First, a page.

Some days it feels like windshields serve as a giant magnet for all things annoying and difficult to remove. Windshield visibility is one of the most important aspects of your car when you’re driving, and if substances are coating the windshield, it might be difficult to see.
Sometimes even using soap, water, and elbow grease won’t do the trick, and short of smashing the windshield in, you’re not sure what to do. Here’s a list of common windshield coatings and how to get them off once and for all.
How to remove pollen from windshield: Soap, water, microfiber towel
Pollen has a two-pronged attack: it goes for your allergies and then engulfs your car. The day you walk outside and find that your blue sedan is a new shade of green is a sad day, and it means pollen season is just starting. While trying to wash it off might not even be worth it because pollen will continue to coat your car, looking at it can drive some people crazy.
Don’t act rashly, though. Some people use California Car Dusters or even leaf blowers to blast the pollen off, but this can scratch both the windshield and the paint. You can’t use a dry towel either because pollen is surprisingly more abrasive than you might have guessed.
The best route is to simply wash the windshield the old-fashioned way. Make sure to use a microfiber towel to wipe it (and not a regular towel) in order to decrease the chance of damage and to make sure water spots don’t form on the windshield.
How to remove bugs from windshield: Dryer sheets or Coke
When bugs get stuck to windshields, drivers are typically disgusted and unable to see. Plus, the car’s appearance definitely takes a turn for the worse, and it can be pretty embarrassing driving around with dead bugs spattered all over your windshield and bumper.
Unfortunately, it’s hard to avoid the bug onslaught, especially if you drive on the highway a lot. You’ve tried normal cleaning products, but it’s not working. So, how do you get these things off without scratching the windshield?
There are household items that can really help you in your cleaning endeavor. Pour Coke on the bugs, but make sure to keep the soda away from any paint — it’ll burn through. Pouring the coke on them will make it much easier to remove. Wipe them off with a microfiber towel or mesh onion bag to minimize windshield damage. If all else fails, head to your laundry room and grab used or unused dryer sheets. Spray water on the windshield and wipe the bugs with the dryer sheets.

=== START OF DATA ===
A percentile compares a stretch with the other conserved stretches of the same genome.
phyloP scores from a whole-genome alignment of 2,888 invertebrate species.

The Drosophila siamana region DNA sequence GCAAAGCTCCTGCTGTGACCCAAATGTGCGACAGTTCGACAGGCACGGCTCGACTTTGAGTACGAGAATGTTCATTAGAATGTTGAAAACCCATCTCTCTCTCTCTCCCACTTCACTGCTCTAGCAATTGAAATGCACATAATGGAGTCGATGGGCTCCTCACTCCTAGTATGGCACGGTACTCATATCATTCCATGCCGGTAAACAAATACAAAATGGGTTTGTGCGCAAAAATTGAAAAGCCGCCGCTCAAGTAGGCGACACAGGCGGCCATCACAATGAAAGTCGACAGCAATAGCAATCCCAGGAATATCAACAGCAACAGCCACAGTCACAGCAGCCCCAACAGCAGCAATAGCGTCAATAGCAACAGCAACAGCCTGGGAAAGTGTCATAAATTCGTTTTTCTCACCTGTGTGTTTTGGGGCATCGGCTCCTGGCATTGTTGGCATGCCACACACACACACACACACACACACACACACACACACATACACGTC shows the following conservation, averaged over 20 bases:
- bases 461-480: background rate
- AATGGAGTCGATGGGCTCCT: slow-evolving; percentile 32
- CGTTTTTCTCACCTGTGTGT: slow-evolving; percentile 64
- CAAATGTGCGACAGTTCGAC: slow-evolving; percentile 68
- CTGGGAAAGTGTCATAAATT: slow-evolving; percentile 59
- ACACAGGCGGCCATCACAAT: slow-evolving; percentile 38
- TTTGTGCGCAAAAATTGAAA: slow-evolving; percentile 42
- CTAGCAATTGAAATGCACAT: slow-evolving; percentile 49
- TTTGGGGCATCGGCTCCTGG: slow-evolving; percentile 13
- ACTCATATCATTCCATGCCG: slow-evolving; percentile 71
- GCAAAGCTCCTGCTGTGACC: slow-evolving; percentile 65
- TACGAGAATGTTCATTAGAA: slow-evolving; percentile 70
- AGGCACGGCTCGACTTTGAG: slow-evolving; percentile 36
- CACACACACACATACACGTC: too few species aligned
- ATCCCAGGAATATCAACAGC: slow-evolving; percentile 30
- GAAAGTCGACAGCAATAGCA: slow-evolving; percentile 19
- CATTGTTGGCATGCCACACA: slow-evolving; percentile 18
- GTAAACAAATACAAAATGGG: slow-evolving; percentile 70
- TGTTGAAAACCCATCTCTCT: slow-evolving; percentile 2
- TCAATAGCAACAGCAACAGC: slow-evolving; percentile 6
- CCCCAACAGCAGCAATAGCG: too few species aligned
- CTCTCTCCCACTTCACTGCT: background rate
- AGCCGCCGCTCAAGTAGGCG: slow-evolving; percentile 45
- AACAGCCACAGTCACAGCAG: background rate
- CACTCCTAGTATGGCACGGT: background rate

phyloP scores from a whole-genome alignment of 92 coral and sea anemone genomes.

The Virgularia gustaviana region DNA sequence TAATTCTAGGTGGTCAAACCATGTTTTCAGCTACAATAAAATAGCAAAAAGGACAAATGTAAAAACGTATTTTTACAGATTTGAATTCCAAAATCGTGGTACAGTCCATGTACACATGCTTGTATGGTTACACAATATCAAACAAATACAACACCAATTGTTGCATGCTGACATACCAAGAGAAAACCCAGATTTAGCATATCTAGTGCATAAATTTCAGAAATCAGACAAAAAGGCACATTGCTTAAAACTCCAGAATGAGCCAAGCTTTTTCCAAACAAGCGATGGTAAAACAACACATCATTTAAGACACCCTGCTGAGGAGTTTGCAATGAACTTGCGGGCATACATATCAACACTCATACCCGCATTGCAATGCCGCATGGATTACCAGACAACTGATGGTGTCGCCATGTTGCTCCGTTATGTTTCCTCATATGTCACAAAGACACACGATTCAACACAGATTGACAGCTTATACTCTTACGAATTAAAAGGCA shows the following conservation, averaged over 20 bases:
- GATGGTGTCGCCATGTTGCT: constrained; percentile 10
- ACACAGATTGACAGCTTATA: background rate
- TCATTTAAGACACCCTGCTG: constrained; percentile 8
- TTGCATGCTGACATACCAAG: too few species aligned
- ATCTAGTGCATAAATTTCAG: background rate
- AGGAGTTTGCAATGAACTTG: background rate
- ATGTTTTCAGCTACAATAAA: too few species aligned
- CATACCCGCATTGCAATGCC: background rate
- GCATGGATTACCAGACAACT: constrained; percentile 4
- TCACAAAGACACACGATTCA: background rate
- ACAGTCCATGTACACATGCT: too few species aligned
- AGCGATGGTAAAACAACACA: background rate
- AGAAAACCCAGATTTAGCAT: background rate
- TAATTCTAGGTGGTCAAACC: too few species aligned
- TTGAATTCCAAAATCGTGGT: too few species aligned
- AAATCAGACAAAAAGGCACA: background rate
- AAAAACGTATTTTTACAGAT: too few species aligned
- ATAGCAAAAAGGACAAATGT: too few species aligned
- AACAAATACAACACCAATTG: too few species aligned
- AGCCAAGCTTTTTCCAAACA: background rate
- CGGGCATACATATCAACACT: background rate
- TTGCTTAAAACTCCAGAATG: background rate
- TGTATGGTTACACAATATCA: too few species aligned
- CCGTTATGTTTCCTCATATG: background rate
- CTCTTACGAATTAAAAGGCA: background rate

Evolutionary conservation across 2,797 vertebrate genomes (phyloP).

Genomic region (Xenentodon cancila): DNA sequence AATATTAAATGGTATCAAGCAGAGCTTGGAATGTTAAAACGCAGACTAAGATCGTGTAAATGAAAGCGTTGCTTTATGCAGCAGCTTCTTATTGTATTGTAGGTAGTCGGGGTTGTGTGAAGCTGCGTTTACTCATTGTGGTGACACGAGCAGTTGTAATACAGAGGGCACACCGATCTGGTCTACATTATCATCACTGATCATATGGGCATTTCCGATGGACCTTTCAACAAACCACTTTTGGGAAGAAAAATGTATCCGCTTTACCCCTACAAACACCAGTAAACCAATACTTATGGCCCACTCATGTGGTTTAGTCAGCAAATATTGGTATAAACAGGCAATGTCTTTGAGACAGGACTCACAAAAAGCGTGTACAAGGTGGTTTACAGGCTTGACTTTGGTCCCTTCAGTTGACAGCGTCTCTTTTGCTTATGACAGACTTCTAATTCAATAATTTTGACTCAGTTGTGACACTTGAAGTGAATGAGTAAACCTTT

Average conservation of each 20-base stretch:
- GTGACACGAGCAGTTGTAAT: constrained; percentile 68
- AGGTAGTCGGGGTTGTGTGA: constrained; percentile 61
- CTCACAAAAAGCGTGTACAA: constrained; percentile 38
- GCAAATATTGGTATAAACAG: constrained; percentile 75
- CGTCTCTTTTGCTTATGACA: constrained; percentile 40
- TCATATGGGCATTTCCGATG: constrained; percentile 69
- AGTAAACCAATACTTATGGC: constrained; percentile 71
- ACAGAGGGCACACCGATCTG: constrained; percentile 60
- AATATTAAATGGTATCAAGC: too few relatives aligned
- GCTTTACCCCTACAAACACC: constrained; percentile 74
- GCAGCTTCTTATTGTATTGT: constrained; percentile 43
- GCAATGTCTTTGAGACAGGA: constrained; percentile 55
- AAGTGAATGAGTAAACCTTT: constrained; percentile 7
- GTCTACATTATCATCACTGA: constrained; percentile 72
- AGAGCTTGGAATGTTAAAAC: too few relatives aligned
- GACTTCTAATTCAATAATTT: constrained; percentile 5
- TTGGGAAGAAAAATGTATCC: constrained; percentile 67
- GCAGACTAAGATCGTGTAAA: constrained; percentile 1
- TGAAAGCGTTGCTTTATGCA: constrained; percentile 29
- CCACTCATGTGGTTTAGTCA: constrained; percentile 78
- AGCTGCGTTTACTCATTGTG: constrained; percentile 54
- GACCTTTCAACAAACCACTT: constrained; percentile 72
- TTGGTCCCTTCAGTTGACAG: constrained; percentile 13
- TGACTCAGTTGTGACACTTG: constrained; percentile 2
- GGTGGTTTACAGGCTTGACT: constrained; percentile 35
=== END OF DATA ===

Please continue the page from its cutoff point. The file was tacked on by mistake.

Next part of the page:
How to remove ice from windshield: Sheets, water, vinegar, spatula
Waking up to find your car covered in ice is like winter slapping you in the face. Don’t take it personally — just take a deep breath and solve the problem one step at a time. The key is to not rush; if you heat the glass too quickly, it can shatter!
Luckily, this is a problem that can be prevented for the most part. You can use a sheet, rubber mat, or some other type of cover, and then drape it over your windshield overnight. This will really help protect your car windows from the elements and save you time in the morning before you go to work.
If you’re stuck with the ice, though, here’s what you should do: get into your car, turn the heat on high, and turn the defroster on low. Don’t put them both on full blast — remember how it can shatter? Next, make a home concoction of water with either vinegar or alcohol to pour on the ice to help it melt. If you don’t have an ice scraper to scrape it off, use a plastic spatula, and if you don’t have that, break out the credit card!
For other common problems on windshields like grease and grime, there are all kinds of possible cleaners you can buy in the store. However, they don’t always work, which is why more creative methods might do the trick. If you want to try cleaning products first, many people recommend is Stoner Invisible Glass, or something as simple as WD-40. Others suggest liquid dish soap or stove glass cleaner, but be careful if these items contain ammonia, because ammonia can’t be used on tinted windows. Don’t be afraid to try multiple methods — persevere, and you’ll find something that works!
Related: How to install Bosch Evolution wiper blades.